A bill that would make it harder for third parties to appear on Arkansas’ ballot is headed to the governor’s desk, while the state is now a procedural vote away from becoming the 13th to call for an Article V constitutional convention to pursue amendments limiting the federal government’s powers.
Senate Bill 163 by Sen. Trent Garner, R-El Dorado, would require third parties to collect a number of signatures equal to 3% of the voters in the previous gubernatorial election.
Under current law, any party that does not win 3% of the vote in the previous presidential or gubernatorial election must collect 10,000 signatures. The bill would increase that number to almost 26,750 signatures in 2020.
The bill passed the House Tuesday, Feb. 13, 60-20 with five voting present and 15 not voting. The bill’s emergency clause then passed, 70-16, with 1 voting present and 12 not voting. The bill passed the Senate Jan. 29.
Gov. Asa Hutchinson sent a statement saying, “I haven’t had a chance to review this bill in its entirety yet. However, with a growing population, it’s fair to have a debate over whether a percent requirement is more appropriate than a static requirement. I look forward to discussing this issue with Sen. Garner further.”
No one other than the House sponsor, Rep. Jeff Wardlaw, R-Hermitage, spoke for or against the bill.
The Libertarian Party of Arkansas’ gubernatorial candidate in 2018, Mark West, won 2.9% of the vote, falling just short of 3%.
LPA Chairman Dr. Michael Pakko said in a text, “I’m disappointed, of course. If the governor signs this into law, it would make it difficult if not impossible for third parties to place their candidates on the ballot. It is unjustified on any reasonable policy grounds, and its constitutional grounds are tenuous at best.”
Asked if the party would sue the state, Pakko said, “It’s difficult to see any other way forward.”
Meanwhile, the House passed Senate Joint Resolution 3 by Sen. Gary Stubblefield, R-Branch, calling for a constitutional convention. It passed 54-38, with eight not voting.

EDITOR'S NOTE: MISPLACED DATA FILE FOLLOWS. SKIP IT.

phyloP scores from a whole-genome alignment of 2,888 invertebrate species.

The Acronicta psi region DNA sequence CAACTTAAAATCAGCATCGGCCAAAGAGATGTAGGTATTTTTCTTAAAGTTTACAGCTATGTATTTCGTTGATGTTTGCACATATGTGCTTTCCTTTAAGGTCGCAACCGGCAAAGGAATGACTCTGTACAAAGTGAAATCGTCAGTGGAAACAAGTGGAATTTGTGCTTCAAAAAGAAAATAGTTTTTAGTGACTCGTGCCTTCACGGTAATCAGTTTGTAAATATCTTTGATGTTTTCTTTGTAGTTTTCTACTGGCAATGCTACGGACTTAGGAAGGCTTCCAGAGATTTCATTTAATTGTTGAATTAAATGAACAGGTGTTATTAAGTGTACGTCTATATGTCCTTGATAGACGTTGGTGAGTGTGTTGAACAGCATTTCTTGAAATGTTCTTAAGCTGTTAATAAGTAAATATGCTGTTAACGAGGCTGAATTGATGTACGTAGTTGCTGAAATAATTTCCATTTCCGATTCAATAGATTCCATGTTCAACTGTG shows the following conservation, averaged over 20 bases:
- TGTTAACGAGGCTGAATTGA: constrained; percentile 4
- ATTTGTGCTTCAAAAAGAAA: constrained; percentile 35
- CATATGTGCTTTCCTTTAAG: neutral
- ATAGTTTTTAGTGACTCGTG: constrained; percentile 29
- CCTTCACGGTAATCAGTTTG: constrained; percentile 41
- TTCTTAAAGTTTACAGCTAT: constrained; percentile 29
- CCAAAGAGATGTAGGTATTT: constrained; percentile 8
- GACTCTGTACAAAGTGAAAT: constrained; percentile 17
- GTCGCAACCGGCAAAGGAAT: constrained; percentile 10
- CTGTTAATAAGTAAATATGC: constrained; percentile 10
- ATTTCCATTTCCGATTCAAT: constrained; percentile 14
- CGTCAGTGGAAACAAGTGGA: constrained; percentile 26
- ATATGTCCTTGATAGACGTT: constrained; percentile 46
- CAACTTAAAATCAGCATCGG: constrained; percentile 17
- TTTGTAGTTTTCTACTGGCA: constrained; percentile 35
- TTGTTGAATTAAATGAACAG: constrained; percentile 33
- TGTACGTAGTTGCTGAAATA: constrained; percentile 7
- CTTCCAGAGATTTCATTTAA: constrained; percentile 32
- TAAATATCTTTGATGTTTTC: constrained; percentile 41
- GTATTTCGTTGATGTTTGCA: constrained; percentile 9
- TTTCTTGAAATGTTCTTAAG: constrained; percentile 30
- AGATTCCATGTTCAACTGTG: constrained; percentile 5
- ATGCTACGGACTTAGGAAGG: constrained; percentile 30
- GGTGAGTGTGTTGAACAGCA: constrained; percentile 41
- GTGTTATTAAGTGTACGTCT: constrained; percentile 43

The measure now returns to the Senate to add an amendment adding the names of 26 House sponsors. It passed the Senate 19-13 with 2 not voting on Jan. 29.
The resolution would call for a constitutional convention under Article V of the United States Constitution. Delegates would consider amendments imposing fiscal restraints on the federal government, limiting the federal government’s power, and enacting term limits for federal officials and members of Congress.
This method of amending the Constitution is included in Article V of that document but has never been used in American history. It would require resolutions passed by 34 states. Any proposed amendments that came out of the convention would have to be approved by 38 states.
Mark Meckler, national Convention of States Action president, who was at the Capitol, said afterwards that 12 states have passed the resolution. He said Mississippi and Utah appear to be good prospects and that the movement this year has a good chance of adding up to 10 states.
The resolution had failed to pass in recent legislative sessions. Meckler credited a grassroots effort of almost 18,000 people in the state. Lawmakers were given lists of supportive constituents. Bud Cornwell of Fayetteville, the state Convention of States director, said activists have been educating legislators about the Article V process.
The lead House sponsor, Rep. Austin McCollum, R-Bentonville, told legislators that the federal government is $22 trillion in debt, an issue that is more personal for him because he is the House’s youngest member. He said the issue is not just the debt but also federal overreach and the “federal takeover of the decision-making process.”
He said an Article V convention is the “exact remedy that the Founding Fathers envisioned for times like ours.”
He told lawmakers, “I would tell you that most of the problems our country is facing is the result of constitutional interpretations that capitalize on ambiguities,” such as the general welfare clause. He said the process contains checks and balances to prevent a runaway convention, including the requirement that 38 states must ratify any proposal.
Freshman Rep. Cindy Crawford, R-Fort Smith, spoke against the resolution in her first speech in the well, saying that the constitutional remedy for states to oppose the federal government is to refuse to comply with the federal government or actively seek to block it.
Rep. Brandt Smith, R-Jonesboro, said he supports the resolution because opponents have no plan to address the nation’s problems.
“My question to you is, if not now, when? We can either manage the decline of our nation, or we can step up and try to guide our nation back to some common sense approach to government,” he said.
Rep. Stephen Meeks, R-Greenbrier, who voted yes, said it was a question of faith versus fear, and that legislators should have faith that their fellow Americans would block any unacceptable amendment.
But Rep. Dan Douglas, R-Bentonville, did not have as much faith.
“This is the Constitution of the United States of America, our founding principles we’re talking about here. … We are so divided, it’s scary to me what we might come up with,” he said.
Rep. Jack Ladyman, R-Jonesboro, said the resolution is a risk, but one that is managed with safeties in place.
The House also passed Senate Bill 71 by Sen. Bill Sample, R-Hot Springs, which requires that each congressional district be represented on the Highway Commission.